The Labour party appears to be in a muddle over Brexit; their 2017 manifesto clearly states acceptance of the result of 2016 EU referendum and devotes a chapter to ‘Negotiating Brexit’. There is no mention of a second referendum.


British Prime Minister Theresa May has repeatedly said there will not be a second referendum on membership of the European Union. In Prime Minister’s Questions, May challenged Jeremy Corbyn to rule it out but he avoided a definitive answer. The Remainers in both Tory and Labour parties clamour for a people’s vote (PV) on the final Brexit deal. This week, GMB, the general trade union with 639,000 members, joined the throng for a PV. The GMB is a contributor to the Labour party and is the only British trade union with a permanent office in Brussels. Increasingly, it looks like the TUC (Trades Union Congress) with 5.6 million members is going to join the PV campaign, which will add more pressure on Corbyn. The Labour party appears to be in a muddle over Brexit; their 2017 manifesto clearly states acceptance of the result of the 2016 EU referendum and devotes a chapter to “Negotiating Brexit”. There is no mention of a second referendum or PV; yet many Labour MPs have joined the PV forum and this week, according to a Survation poll, Labour gained a four-point lead over the Conservatives.

The Chequers Plan for Brexit was already a disaster as it left Chequers in early July. On 3 August Theresa May sent a personalised but unpersuasive letter to all Conservative party members, communicating her vision for Brexit. One reply to the Prime Minister from Robert Cooper TD, a former captain of industry and pillar of society has reached The Sunday Guardian. The octogenarian Cooper articulates why he wants to chuck Chequers:

* The EU’s auditors quote “significant errors” in the EU’s accounts. An estimated up to 20% of UK’s annual £10billion payment of taxpayers’ money is being unidentifiably spent, which Cooper calls an “intolerable and grotesque misrepresentation of governance”.

* After the declaration of Article 50, UK negotiators have failed to achieve a fair disengagement. Now UK is facing a fine of £35 billion. Cooper suggests it is the UK who should be demanding the return of the total auditors’ estimate of tolerance costs at some £40billion, and not agree to a severance payment. Cooper even proposes reclaiming UK excess funding of European defence costs by NATO.

* Negotiators have failed to make the EU recognise that UK has “standing room only” due to an open immigration policy for refugees and immigrants since 1945. UK immigration constraints need to be stronger than Spain, France, Poland and West Germany who each have a similar population to that of the UK, but with a landmass of four times the size of England.

* The EU is no longer a common market free trade area of seven countries as it was in 1975. It is a federalisation of 28 countries run by unelected, ever increasingly paid bureaucrats requiring some 25 languages. Too many UK voters feel taxes are paid to the EU without sufficiently recognised representation, UK influence by vote being a minute 4%.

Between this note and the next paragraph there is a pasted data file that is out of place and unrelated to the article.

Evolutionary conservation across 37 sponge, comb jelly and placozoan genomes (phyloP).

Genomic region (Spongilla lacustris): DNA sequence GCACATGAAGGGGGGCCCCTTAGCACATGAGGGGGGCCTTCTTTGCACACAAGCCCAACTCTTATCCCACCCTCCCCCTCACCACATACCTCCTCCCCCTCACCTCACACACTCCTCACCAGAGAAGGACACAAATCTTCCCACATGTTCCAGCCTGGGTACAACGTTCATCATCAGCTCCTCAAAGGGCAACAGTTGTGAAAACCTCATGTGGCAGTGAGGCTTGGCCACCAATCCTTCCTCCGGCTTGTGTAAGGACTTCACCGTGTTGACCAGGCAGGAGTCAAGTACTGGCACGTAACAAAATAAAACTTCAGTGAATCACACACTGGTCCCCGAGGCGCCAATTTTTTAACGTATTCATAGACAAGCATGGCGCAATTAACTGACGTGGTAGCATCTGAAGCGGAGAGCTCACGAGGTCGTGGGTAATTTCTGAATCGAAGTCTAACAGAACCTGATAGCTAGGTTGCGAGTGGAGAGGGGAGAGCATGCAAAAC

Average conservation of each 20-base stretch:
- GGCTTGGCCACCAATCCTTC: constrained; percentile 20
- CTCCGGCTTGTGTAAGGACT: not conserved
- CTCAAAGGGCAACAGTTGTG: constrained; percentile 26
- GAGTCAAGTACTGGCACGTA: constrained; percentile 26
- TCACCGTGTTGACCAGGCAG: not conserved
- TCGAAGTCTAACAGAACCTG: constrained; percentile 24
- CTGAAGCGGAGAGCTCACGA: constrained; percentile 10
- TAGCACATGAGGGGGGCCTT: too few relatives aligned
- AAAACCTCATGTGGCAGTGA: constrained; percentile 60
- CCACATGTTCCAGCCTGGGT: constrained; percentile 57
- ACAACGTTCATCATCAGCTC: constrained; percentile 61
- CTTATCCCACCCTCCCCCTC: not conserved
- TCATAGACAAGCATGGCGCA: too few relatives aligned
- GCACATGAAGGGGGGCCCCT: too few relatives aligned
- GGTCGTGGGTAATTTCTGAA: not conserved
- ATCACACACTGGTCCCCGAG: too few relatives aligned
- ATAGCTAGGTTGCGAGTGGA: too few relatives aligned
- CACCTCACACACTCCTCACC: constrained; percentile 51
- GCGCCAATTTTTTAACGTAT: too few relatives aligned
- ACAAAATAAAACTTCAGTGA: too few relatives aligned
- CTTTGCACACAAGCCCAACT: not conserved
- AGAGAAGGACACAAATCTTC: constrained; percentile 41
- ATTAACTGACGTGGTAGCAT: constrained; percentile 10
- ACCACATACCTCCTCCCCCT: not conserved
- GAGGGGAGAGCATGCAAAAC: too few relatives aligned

* All EU countries have a written Constitution, unlike UK’s, which is from Case Law. Whilst the European Court of Justice (ECJ) is not currently incorporated into the EU, its effect on EU law and rule is enormous. Almost certainly the ECJ will become fully integrated with the EU in the future. Cooper insists UK cannot risk the ECJ superimposing EU/EC or ECJ laws, rules or inferences over UK law which override or dilute UK’s Constitution, if not eradication then diluting sovereignty, taxation, national and local government.

After Cooper recommends some helpful negotiating factors, he proposes reinstating the English Bill of Rights 1689, released by John Major at Maastricht: “No foreign prince, prelate, state or potentate hath or ought to have any jurisdiction, power superiority, pre-eminence or authority, ecclesiastical or spiritual, within this realm.” Before signing politely off, Cooper lists the instability in several EU countries over the past 100 years.

By and large, Tory Brexiteer sentiment agrees with Cooper. The Chequers plan is flailing, Jacob Rees-Mogg, Chairman of the European Research Group, and European chief negotiator Michel Barnier from Brussels have both rejected May’s Chequers plan. The government’s plans for a Brexit No Deal contingency are called Operation Yellowhammer, revealing that in the event of No Deal the associated costs in 2019/20 would come from “internal prioritisation”. The WTO rules for open trading are still an option and a Canada style agreement is now back on the cards thanks to David Davis, former Brexit Secretary, who is backing a new and improved 140-page “Alternative Brexit Plan” to be published in September.

In the meantime, Boris Johnson is now topping the Conservative home polls for the next Conservative leader. Johnson has planned a spitfire visit to the Tory conference in October, on the eve of the Prime Minister’s keynote speech. In the same poll, the Prime Minister occupies an improved position, fourth from the bottom 26th out of 30.

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